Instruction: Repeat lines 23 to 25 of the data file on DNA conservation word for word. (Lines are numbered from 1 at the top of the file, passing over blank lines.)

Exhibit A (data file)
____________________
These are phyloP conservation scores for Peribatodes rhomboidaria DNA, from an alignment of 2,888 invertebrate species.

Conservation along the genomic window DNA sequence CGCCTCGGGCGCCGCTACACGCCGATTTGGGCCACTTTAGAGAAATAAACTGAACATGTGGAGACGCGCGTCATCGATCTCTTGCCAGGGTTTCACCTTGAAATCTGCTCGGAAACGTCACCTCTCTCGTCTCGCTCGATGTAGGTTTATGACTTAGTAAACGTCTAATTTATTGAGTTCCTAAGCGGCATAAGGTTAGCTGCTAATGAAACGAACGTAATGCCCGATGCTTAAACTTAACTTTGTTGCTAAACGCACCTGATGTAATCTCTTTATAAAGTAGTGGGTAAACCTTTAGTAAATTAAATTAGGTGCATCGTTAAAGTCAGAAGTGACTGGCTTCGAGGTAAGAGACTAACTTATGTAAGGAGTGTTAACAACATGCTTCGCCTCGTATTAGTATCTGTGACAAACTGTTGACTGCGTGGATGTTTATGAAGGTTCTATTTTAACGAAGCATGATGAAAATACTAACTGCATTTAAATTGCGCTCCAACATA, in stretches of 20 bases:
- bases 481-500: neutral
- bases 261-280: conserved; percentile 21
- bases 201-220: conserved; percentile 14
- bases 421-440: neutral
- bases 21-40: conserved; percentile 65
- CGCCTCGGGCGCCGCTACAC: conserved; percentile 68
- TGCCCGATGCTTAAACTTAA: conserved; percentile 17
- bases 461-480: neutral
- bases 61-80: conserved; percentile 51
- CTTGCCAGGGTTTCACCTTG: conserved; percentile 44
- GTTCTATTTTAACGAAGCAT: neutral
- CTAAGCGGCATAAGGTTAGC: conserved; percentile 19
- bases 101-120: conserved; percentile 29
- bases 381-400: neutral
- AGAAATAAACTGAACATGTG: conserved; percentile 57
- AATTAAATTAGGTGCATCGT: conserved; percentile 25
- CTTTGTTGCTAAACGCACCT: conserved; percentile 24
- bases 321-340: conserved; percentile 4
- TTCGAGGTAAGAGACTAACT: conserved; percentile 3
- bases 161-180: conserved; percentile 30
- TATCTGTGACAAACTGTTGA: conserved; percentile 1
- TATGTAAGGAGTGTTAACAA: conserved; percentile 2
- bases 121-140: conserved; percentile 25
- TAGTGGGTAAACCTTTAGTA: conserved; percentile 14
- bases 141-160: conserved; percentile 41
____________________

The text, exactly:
- TATCTGTGACAAACTGTTGA: conserved; percentile 1
- TATGTAAGGAGTGTTAACAA: conserved; percentile 2
- bases 121-140: conserved; percentile 25